When I was fourteen I started dating a boy named Pat who was sixteen. At the age of sixteen, and after living in two different foster homes, Pat invited me to live with his family. We were an item for two more years until we broke up and I moved out. Parting on bad terms, Pat and I didn't talk for almost a year. When we did see each other again we tried a relationship once more, but decided that there was no intimacy between us and we were better off as friends. After that, I had decided I didn't want to get back into another relationship for quite some time.
Then, I meet Jim, and "wow" - he's the one. I'm absolutely head over heels for him. He moved in with me and a few months later, we traveled for a year in the South Pacific. We are in Samoa and plan to get married at the end of the year in Tahiti, our last stop.
You can probably foresee the problem already. I keep in touch with all my friends from Canada, including Pat, but Jim can't understand why I have to keep in touch with my ex-boyfriend. I told Jim that Pat and his family really helped me out when I was younger and that I owed him my loyalty. I've told him how I felt and we discuss it all the time, but we just keep going around in circles. I love Jim more than I ever thought I could love anyone, but I don't want to lose him because of his insecurities with Pat.
What should I do? I'm willing to do anything to make this work. It has been a recurring problem throughout our trip. Please help me.
I've worked with a number of young women who are in just the same situation that you are (except that they are not traveling the South Seas). Every one of them would feel the same way you do about your former boyfriend and his family, and I feel that it is natural that you have that sense of loyalty. You've had a very poor relationship history with your family, and Pat and his family gave you, what sounds like, your first experience of a supportive family relationship. I suspect that in a way, Pat has become more like a brother to you than a boyfriend (if I'm right, that may explain why your breakup was rough). Perhaps that's a way you can explain it to Jim. I can vouch that from my experience, this is what happens when you get "adopted" by a family after being rejected by your own.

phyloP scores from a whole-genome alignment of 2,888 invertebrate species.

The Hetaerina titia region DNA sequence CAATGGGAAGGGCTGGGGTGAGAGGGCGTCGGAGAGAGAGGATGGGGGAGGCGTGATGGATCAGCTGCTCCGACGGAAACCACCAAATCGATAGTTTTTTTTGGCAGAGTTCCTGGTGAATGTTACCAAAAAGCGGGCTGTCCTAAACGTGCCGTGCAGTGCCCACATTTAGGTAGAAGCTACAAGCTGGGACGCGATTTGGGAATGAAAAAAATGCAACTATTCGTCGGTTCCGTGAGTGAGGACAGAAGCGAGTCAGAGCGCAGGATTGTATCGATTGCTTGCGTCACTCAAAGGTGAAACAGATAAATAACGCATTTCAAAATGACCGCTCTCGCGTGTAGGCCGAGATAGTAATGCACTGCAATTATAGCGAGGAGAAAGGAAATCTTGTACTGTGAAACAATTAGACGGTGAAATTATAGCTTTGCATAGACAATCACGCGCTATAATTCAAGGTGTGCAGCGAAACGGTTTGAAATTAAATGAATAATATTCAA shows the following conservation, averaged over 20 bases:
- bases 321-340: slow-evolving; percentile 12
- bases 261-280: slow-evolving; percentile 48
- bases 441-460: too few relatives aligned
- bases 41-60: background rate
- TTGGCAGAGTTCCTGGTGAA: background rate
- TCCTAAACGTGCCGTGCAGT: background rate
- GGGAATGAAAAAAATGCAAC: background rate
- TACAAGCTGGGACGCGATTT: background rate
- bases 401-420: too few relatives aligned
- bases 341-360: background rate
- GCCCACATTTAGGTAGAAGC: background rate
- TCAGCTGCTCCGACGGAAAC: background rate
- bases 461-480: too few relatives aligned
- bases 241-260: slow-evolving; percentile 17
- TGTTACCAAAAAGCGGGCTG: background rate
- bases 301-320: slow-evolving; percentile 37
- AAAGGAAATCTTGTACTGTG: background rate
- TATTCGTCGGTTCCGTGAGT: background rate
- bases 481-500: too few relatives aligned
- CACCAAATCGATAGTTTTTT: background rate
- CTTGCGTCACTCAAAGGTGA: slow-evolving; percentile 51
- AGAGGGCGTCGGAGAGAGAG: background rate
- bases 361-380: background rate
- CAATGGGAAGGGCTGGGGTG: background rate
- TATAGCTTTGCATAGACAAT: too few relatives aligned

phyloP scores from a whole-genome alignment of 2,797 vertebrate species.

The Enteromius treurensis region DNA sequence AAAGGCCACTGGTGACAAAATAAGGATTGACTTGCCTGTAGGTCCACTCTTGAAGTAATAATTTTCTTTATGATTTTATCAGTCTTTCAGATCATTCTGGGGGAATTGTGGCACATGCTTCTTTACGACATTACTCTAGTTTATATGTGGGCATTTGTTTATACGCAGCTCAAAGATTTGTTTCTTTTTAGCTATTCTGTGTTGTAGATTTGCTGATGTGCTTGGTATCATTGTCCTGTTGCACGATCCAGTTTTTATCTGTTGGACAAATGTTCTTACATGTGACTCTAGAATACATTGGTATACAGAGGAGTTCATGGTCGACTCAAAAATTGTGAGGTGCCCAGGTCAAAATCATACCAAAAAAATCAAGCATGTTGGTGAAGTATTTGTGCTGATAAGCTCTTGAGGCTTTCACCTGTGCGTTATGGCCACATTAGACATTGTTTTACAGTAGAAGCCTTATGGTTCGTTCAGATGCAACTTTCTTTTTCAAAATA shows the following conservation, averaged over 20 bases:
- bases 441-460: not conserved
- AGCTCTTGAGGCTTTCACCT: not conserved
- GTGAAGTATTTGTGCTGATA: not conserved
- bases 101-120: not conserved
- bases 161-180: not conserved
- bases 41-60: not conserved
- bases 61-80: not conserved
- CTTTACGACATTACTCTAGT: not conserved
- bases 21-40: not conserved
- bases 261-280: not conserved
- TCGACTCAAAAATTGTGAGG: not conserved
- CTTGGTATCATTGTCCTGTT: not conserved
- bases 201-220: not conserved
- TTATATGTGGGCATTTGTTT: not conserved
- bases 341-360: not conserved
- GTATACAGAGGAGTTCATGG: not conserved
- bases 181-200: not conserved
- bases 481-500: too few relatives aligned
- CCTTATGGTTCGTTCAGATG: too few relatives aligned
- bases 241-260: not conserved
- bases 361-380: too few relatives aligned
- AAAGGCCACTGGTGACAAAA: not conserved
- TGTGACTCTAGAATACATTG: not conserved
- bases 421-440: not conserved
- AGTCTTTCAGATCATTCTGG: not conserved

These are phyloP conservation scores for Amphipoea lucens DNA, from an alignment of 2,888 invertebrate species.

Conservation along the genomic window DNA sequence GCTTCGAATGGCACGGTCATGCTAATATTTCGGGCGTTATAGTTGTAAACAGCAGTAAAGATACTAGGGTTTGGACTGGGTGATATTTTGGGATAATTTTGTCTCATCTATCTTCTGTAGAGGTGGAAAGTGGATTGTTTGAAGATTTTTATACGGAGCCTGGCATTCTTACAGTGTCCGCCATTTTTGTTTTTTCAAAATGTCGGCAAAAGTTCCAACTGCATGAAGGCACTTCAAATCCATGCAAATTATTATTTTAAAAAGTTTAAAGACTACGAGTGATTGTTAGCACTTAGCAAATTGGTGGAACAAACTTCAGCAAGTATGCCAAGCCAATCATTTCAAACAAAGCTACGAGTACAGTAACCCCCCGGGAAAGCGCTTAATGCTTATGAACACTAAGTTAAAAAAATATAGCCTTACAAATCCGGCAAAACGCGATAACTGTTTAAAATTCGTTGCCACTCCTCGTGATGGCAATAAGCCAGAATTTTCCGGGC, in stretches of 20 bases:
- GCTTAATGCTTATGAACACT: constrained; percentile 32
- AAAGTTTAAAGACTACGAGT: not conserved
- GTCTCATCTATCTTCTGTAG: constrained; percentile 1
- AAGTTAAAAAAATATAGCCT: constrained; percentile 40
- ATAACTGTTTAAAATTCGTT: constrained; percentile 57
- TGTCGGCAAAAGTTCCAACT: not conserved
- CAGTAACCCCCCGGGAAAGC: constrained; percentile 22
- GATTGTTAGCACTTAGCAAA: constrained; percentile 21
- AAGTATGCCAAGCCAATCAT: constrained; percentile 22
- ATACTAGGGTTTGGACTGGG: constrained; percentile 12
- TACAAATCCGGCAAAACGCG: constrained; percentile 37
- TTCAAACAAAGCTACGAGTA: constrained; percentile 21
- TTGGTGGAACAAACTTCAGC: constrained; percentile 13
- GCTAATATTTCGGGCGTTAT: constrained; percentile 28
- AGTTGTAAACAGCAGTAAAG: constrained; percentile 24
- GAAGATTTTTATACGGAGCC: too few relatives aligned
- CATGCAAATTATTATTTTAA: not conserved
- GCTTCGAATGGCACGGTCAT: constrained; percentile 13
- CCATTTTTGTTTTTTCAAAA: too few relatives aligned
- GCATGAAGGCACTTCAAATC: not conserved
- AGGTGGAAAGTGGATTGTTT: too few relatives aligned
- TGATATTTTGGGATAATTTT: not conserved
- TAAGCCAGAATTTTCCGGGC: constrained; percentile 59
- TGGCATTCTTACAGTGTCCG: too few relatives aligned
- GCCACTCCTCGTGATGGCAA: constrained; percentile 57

You say Jim loves you, but doesn't understand you. I don't think that's possible. Is it you he loves, or some idea of you? Do you feel loved absolutely? Or do you feel that the love is conditional? If your feelings about your former relationships with men trigger some deep seated sense of insecurity in Jim, then he may not be capable of loving you fully. If this is true, no matter how wonderful the "being in love is", you're asking for future difficulties if you marry a man who is attempting to dictate relationship terms to you. Remember, your early relationship history has left you without a strong foundation (no good models) on which to build a relationship, so be wary about committing to a man who may also have a significant relationship impairment.
My recommendation is that you talk these things over with Jim and, perhaps, suggest that he do some work on his insecurity (and the reasons underlying it) before you get married. Two strong people make a better pair than one strong one and one weak one (or worse yet, two weak ones).
This question was answered by Jerry Button. Jerry is a psychotherapist, personal development trainer, workshop presenter and relationship coach practicing in Delray Beach, Florida. He believes that the key to quality of life lies in relationships. His approach to interpersonal and emotional problems is relational and psychodynamic. Jerry is experienced working with individuals, children and families and welcomes challenging opportunities.
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